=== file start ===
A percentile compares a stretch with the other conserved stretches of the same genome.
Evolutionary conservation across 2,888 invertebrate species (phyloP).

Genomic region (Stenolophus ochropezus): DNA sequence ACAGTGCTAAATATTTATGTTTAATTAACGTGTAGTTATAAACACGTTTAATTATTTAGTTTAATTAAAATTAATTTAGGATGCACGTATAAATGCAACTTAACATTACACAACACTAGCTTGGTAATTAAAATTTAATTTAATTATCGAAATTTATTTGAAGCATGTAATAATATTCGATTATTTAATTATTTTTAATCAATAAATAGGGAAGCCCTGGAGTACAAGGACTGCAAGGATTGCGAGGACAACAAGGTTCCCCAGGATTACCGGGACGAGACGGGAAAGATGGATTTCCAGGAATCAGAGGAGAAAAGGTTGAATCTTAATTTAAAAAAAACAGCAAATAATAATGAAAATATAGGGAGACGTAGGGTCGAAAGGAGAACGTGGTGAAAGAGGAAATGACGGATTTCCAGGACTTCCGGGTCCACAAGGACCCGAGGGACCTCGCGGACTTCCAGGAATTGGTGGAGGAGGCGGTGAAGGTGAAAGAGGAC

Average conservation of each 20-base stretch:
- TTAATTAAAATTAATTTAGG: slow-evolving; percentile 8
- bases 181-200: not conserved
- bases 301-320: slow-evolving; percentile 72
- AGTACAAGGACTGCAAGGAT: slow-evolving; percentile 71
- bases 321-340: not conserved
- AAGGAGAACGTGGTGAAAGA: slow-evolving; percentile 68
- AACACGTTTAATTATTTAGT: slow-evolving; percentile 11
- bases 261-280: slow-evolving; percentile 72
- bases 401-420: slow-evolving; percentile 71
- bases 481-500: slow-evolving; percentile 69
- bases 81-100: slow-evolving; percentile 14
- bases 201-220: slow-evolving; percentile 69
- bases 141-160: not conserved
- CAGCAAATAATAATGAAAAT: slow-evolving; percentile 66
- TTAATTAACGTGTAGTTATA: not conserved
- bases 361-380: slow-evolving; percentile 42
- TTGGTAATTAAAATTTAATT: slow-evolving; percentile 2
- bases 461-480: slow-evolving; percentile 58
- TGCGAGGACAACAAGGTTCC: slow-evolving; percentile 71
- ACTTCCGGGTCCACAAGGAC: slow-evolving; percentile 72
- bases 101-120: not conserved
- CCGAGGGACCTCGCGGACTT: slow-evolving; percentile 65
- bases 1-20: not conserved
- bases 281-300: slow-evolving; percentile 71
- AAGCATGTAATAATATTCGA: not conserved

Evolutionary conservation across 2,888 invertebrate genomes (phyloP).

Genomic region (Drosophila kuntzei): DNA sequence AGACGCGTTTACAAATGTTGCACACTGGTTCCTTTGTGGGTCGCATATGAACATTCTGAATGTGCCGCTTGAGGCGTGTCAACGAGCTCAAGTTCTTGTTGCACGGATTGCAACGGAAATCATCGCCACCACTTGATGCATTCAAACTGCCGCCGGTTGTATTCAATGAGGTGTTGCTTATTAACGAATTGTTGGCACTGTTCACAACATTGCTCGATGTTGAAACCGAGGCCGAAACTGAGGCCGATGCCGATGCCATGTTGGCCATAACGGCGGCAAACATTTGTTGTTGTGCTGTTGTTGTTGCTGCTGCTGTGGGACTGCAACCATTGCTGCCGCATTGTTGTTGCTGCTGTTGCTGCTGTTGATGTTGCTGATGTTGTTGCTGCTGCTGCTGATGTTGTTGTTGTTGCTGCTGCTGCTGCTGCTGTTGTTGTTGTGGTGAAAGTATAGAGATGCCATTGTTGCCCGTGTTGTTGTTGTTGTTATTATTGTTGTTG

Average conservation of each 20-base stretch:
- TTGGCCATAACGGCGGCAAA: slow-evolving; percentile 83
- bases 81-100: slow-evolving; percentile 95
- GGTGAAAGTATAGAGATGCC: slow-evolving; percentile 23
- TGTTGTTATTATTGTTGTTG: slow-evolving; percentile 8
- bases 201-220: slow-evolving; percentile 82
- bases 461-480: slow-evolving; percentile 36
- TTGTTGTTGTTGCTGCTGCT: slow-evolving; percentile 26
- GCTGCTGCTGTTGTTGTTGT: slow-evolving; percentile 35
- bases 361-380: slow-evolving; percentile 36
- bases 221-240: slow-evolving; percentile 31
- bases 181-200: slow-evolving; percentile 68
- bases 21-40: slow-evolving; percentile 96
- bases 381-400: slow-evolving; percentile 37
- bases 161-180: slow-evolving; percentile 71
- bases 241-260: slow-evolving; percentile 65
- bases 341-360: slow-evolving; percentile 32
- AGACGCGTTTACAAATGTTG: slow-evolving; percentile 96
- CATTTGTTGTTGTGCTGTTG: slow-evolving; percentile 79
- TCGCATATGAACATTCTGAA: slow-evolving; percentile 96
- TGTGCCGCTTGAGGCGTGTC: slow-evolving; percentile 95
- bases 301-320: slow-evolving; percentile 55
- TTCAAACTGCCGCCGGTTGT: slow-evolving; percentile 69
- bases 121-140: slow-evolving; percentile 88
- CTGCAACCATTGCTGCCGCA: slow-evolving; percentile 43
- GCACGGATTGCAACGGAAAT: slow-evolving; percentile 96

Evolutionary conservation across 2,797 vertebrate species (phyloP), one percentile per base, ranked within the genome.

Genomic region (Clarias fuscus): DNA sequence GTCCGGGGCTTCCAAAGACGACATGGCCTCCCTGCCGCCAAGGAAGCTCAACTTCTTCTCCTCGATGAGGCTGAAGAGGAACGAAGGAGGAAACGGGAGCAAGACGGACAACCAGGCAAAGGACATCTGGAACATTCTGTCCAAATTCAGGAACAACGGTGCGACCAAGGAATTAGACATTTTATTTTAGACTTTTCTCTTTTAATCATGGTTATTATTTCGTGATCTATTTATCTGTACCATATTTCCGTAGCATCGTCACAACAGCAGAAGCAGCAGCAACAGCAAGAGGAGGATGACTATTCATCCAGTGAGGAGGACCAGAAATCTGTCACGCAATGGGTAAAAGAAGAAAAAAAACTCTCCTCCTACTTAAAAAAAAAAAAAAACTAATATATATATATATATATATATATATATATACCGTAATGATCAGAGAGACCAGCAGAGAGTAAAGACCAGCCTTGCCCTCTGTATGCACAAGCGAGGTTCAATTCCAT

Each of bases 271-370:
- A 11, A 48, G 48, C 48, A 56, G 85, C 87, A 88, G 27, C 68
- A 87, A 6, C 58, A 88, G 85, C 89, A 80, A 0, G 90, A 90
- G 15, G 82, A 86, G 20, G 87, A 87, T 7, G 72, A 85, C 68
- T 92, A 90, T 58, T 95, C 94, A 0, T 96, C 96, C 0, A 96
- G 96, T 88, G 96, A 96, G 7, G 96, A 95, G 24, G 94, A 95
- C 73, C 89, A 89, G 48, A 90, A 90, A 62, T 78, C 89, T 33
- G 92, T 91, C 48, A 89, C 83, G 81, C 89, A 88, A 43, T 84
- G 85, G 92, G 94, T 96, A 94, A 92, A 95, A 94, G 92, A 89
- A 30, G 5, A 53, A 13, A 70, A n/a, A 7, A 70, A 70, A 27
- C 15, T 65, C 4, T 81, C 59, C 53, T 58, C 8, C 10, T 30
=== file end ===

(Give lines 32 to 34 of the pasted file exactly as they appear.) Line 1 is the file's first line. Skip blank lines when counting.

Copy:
Average conservation of each 20-base stretch:
- TTGGCCATAACGGCGGCAAA: slow-evolving; percentile 83
- bases 81-100: slow-evolving; percentile 95